According to historian Abdisalam Mahamoud, the ancient Somali name for their region was "Bunn", a name referenced in texts regarding trade with Egypt as "Pwenet" or "Pwene", and the region is known as "Bunni" in the present day. This exchange between Egypt and Punt brought back living trees to Egypt, marking the first known successful attempt at transplanting foreign fauna.
Further, trade was conducted by sea travel which rules both of those out. August F. Separate events were held throughout the length and breadth of Egypt. Without going into the details here, we should note the following: Watterson writes, "In return for a modest present of a few Egyptian weapons and some trinkets, the Puntites gave their visitors sacks of aromatic gum, gold, ebony, ivory, leopard skins, live apes, and incense trees" 101.
This license lets others remix, tweak, and build upon this content non-commercially, as long as they credit the author and license their new creations under the identical terms. Fortunately for the researcher Egyptian Art is replete with images of ships form the Naquada period to the Roman conquests.
Egyptian art gives us evidence for the use of wooden boats from at least as early as the beginning of the fourth millennium BCE on scraps of papyrus which show part of a sickle shaped hull in which the paddlers appear to be sitting inside the boat rather than on of it, as would be the case if the boat was a reed raft.
The conditions met during journeys at sea would impose stresses on the hulls, which would not be encountered in a river environment. A deeper association, however, sprang from the belief that the gods who blessed Egypt had an equal affection for Punt.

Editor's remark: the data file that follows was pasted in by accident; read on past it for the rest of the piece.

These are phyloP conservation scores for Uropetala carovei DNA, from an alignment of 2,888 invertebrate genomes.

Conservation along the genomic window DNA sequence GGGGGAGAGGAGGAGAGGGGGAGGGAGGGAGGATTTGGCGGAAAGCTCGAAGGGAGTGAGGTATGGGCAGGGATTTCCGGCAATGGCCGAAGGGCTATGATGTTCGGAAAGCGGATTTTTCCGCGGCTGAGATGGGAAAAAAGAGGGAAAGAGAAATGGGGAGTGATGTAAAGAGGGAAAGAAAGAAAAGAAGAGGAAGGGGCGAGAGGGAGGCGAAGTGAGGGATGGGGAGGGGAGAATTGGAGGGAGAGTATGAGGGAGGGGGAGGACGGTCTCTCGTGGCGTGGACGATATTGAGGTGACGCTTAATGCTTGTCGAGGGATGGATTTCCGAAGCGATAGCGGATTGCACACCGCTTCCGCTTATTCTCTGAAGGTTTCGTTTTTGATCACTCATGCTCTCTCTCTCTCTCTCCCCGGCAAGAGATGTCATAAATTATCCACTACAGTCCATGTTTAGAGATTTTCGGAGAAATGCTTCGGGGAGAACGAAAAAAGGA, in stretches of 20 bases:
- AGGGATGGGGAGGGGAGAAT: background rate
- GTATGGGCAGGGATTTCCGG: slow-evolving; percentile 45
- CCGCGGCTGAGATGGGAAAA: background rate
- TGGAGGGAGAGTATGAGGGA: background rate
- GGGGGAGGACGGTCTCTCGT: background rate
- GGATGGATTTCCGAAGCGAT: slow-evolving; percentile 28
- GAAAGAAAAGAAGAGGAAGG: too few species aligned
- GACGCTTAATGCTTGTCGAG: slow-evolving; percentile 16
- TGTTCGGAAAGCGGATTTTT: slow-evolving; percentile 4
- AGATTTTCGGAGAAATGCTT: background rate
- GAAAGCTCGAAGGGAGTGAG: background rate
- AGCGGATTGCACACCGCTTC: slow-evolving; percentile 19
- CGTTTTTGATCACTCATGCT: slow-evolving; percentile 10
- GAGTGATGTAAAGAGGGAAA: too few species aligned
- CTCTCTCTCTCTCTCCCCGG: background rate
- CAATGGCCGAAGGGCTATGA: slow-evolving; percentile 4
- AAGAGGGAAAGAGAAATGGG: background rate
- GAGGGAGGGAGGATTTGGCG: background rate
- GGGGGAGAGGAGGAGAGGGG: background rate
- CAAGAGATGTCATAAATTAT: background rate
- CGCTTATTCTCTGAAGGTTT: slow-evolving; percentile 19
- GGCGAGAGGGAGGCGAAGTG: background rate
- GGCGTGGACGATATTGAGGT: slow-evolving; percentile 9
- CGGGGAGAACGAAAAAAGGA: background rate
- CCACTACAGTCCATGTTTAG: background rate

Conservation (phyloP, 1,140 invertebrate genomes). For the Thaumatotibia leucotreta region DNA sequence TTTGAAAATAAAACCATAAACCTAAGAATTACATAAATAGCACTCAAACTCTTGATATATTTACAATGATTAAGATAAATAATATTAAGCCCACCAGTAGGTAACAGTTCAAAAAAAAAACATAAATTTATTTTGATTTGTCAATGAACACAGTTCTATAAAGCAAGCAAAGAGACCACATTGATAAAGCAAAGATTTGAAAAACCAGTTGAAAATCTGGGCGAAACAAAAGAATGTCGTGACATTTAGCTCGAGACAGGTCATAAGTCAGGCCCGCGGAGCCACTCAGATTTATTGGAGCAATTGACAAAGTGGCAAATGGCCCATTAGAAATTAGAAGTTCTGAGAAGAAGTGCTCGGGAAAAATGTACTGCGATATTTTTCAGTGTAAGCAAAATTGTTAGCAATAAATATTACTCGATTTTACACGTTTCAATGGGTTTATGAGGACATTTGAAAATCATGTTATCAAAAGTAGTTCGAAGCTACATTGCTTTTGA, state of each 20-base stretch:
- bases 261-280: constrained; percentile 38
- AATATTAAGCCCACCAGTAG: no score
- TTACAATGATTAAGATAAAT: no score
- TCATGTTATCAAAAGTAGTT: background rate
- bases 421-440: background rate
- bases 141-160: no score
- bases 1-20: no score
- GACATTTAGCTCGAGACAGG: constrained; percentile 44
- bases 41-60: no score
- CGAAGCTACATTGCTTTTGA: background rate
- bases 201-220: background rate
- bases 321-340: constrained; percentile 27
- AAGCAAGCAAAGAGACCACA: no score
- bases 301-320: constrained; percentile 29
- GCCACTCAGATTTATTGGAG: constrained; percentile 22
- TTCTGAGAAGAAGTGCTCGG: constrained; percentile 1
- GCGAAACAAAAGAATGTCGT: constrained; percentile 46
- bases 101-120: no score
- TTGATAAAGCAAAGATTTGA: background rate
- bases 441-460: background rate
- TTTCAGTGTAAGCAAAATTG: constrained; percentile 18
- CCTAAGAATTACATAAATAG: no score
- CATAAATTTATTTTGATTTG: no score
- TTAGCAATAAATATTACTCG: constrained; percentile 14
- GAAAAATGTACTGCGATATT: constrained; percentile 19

Punt was also associated with Egyptian ancestry in that it came to be seen as their ancient homeland and, further, the land where the gods emerged from and consorted with each other.
The Mystery of the Land of Punt Unravelled. Nevertheless the fundamental design weaknesses persist including the prominent hogging trusses and the 16 protruding deck beams necessary to pin the sides of a weakly framed shell built hull. Again, the claim by Amon that he had made the people of Punt love Hatshepsut, strongly suggests that she was present in the country.
We can reasonably conclude that the Egyptians had extensive experience with displacement craft from at least the time of building the Pyramids and that Hapshepsut would have had the benefit of earlier experiences with the sea worthiness of ships to draw upon for the design of her craft. The sail is much wider than on earlier ships but the foot is still supported by a boom and on one of the ships the yard has been lowered to the boom rather than the foot raised to the yard, which would be the normal way of furling a square sail.
Trade has always been a vital aspect of any civilization whether at... The people of Punt are flatteringly amazed at the boldness of the Egyptian sailors: Departure From Punt. Shop for prints. Early America. Among the goods imported were complete incense trees as well as loose incense, an expensive fragrant tree extract that was used in [religious services] as an offering to the gods.
Ancient Ships: In travelling to Punt, the Queen of Egypt was paying homage to a foreign land and a foreign king. But why would the god bid Hatshepsut welcome, if she had not been away?
The leopard skins from Punt were worn by priests, the gold became statuary, the incense was burned in the temples.